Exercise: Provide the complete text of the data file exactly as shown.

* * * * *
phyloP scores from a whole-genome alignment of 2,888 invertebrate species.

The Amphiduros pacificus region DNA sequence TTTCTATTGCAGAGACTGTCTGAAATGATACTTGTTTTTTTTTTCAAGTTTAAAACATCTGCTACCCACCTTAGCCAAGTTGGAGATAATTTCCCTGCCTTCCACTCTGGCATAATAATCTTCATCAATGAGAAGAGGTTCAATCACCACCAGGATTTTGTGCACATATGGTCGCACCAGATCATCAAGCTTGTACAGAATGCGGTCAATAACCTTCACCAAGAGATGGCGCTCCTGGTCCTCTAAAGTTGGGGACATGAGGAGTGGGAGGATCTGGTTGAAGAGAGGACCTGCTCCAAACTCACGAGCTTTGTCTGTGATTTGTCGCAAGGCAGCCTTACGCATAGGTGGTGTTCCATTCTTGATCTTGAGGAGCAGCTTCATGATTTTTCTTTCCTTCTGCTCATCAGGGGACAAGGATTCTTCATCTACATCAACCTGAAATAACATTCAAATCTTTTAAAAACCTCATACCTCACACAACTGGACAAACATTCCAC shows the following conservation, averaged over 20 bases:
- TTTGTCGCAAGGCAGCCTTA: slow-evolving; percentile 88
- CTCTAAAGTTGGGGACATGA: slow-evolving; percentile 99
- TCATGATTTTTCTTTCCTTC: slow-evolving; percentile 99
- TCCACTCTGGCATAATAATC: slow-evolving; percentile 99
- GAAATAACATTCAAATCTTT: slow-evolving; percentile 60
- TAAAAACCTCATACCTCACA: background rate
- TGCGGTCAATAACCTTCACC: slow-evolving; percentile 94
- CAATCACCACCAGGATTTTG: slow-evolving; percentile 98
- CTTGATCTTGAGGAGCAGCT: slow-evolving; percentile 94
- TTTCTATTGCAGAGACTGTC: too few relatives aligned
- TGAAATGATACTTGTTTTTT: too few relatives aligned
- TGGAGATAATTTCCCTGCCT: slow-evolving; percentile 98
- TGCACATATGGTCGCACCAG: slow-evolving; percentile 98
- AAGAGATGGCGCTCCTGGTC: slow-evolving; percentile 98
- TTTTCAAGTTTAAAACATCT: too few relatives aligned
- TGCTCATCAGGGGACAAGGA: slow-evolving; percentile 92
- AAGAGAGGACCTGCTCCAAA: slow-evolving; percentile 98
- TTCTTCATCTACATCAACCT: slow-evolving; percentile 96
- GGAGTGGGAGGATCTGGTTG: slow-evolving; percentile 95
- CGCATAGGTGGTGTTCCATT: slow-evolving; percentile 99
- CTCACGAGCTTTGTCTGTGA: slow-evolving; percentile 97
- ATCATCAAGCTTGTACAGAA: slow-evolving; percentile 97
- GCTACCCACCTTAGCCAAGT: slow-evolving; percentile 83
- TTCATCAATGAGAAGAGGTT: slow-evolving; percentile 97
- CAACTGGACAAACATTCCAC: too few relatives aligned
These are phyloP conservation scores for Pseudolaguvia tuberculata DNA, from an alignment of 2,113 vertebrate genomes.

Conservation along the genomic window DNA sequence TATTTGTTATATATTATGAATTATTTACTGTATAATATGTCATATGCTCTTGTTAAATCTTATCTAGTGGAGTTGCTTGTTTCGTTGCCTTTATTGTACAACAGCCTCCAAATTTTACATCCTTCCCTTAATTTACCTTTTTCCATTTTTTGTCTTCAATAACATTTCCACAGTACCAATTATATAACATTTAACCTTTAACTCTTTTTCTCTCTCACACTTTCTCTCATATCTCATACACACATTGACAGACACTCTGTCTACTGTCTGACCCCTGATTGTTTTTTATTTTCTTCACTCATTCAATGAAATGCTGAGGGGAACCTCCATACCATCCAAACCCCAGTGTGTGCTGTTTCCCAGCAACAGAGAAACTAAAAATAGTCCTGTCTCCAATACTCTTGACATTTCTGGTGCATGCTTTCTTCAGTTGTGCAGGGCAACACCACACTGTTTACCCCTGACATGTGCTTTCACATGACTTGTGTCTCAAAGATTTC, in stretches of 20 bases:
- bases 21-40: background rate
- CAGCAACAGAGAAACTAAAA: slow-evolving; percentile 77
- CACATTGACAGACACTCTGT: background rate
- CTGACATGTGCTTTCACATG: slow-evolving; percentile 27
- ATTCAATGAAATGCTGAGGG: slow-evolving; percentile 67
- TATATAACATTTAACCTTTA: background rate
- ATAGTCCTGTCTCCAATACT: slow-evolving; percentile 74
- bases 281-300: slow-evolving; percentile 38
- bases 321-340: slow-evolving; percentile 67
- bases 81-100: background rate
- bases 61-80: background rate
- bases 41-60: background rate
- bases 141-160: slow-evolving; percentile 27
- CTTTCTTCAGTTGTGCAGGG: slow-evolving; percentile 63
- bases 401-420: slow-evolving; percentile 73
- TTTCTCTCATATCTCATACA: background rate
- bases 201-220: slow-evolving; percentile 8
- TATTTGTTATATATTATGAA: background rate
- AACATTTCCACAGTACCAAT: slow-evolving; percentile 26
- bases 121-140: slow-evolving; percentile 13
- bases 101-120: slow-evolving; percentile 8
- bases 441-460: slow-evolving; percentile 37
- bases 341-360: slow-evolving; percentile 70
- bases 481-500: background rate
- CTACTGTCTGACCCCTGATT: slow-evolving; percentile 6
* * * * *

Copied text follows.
phyloP scores from a whole-genome alignment of 2,888 invertebrate species.

The Amphiduros pacificus region DNA sequence TTTCTATTGCAGAGACTGTCTGAAATGATACTTGTTTTTTTTTTCAAGTTTAAAACATCTGCTACCCACCTTAGCCAAGTTGGAGATAATTTCCCTGCCTTCCACTCTGGCATAATAATCTTCATCAATGAGAAGAGGTTCAATCACCACCAGGATTTTGTGCACATATGGTCGCACCAGATCATCAAGCTTGTACAGAATGCGGTCAATAACCTTCACCAAGAGATGGCGCTCCTGGTCCTCTAAAGTTGGGGACATGAGGAGTGGGAGGATCTGGTTGAAGAGAGGACCTGCTCCAAACTCACGAGCTTTGTCTGTGATTTGTCGCAAGGCAGCCTTACGCATAGGTGGTGTTCCATTCTTGATCTTGAGGAGCAGCTTCATGATTTTTCTTTCCTTCTGCTCATCAGGGGACAAGGATTCTTCATCTACATCAACCTGAAATAACATTCAAATCTTTTAAAAACCTCATACCTCACACAACTGGACAAACATTCCAC shows the following conservation, averaged over 20 bases:
- TTTGTCGCAAGGCAGCCTTA: slow-evolving; percentile 88
- CTCTAAAGTTGGGGACATGA: slow-evolving; percentile 99
- TCATGATTTTTCTTTCCTTC: slow-evolving; percentile 99
- TCCACTCTGGCATAATAATC: slow-evolving; percentile 99
- GAAATAACATTCAAATCTTT: slow-evolving; percentile 60
- TAAAAACCTCATACCTCACA: background rate
- TGCGGTCAATAACCTTCACC: slow-evolving; percentile 94
- CAATCACCACCAGGATTTTG: slow-evolving; percentile 98
- CTTGATCTTGAGGAGCAGCT: slow-evolving; percentile 94
- TTTCTATTGCAGAGACTGTC: too few relatives aligned
- TGAAATGATACTTGTTTTTT: too few relatives aligned
- TGGAGATAATTTCCCTGCCT: slow-evolving; percentile 98
- TGCACATATGGTCGCACCAG: slow-evolving; percentile 98
- AAGAGATGGCGCTCCTGGTC: slow-evolving; percentile 98
- TTTTCAAGTTTAAAACATCT: too few relatives aligned
- TGCTCATCAGGGGACAAGGA: slow-evolving; percentile 92
- AAGAGAGGACCTGCTCCAAA: slow-evolving; percentile 98
- TTCTTCATCTACATCAACCT: slow-evolving; percentile 96
- GGAGTGGGAGGATCTGGTTG: slow-evolving; percentile 95
- CGCATAGGTGGTGTTCCATT: slow-evolving; percentile 99
- CTCACGAGCTTTGTCTGTGA: slow-evolving; percentile 97
- ATCATCAAGCTTGTACAGAA: slow-evolving; percentile 97
- GCTACCCACCTTAGCCAAGT: slow-evolving; percentile 83
- TTCATCAATGAGAAGAGGTT: slow-evolving; percentile 97
- CAACTGGACAAACATTCCAC: too few relatives aligned
These are phyloP conservation scores for Pseudolaguvia tuberculata DNA, from an alignment of 2,113 vertebrate genomes.

Conservation along the genomic window DNA sequence TATTTGTTATATATTATGAATTATTTACTGTATAATATGTCATATGCTCTTGTTAAATCTTATCTAGTGGAGTTGCTTGTTTCGTTGCCTTTATTGTACAACAGCCTCCAAATTTTACATCCTTCCCTTAATTTACCTTTTTCCATTTTTTGTCTTCAATAACATTTCCACAGTACCAATTATATAACATTTAACCTTTAACTCTTTTTCTCTCTCACACTTTCTCTCATATCTCATACACACATTGACAGACACTCTGTCTACTGTCTGACCCCTGATTGTTTTTTATTTTCTTCACTCATTCAATGAAATGCTGAGGGGAACCTCCATACCATCCAAACCCCAGTGTGTGCTGTTTCCCAGCAACAGAGAAACTAAAAATAGTCCTGTCTCCAATACTCTTGACATTTCTGGTGCATGCTTTCTTCAGTTGTGCAGGGCAACACCACACTGTTTACCCCTGACATGTGCTTTCACATGACTTGTGTCTCAAAGATTTC, in stretches of 20 bases:
- bases 21-40: background rate
- CAGCAACAGAGAAACTAAAA: slow-evolving; percentile 77
- CACATTGACAGACACTCTGT: background rate
- CTGACATGTGCTTTCACATG: slow-evolving; percentile 27
- ATTCAATGAAATGCTGAGGG: slow-evolving; percentile 67
- TATATAACATTTAACCTTTA: background rate
- ATAGTCCTGTCTCCAATACT: slow-evolving; percentile 74
- bases 281-300: slow-evolving; percentile 38
- bases 321-340: slow-evolving; percentile 67
- bases 81-100: background rate
- bases 61-80: background rate
- bases 41-60: background rate
- bases 141-160: slow-evolving; percentile 27
- CTTTCTTCAGTTGTGCAGGG: slow-evolving; percentile 63
- bases 401-420: slow-evolving; percentile 73
- TTTCTCTCATATCTCATACA: background rate
- bases 201-220: slow-evolving; percentile 8
- TATTTGTTATATATTATGAA: background rate
- AACATTTCCACAGTACCAAT: slow-evolving; percentile 26
- bases 121-140: slow-evolving; percentile 13
- bases 101-120: slow-evolving; percentile 8
- bases 441-460: slow-evolving; percentile 37
- bases 341-360: slow-evolving; percentile 70
- bases 481-500: background rate
- CTACTGTCTGACCCCTGATT: slow-evolving; percentile 6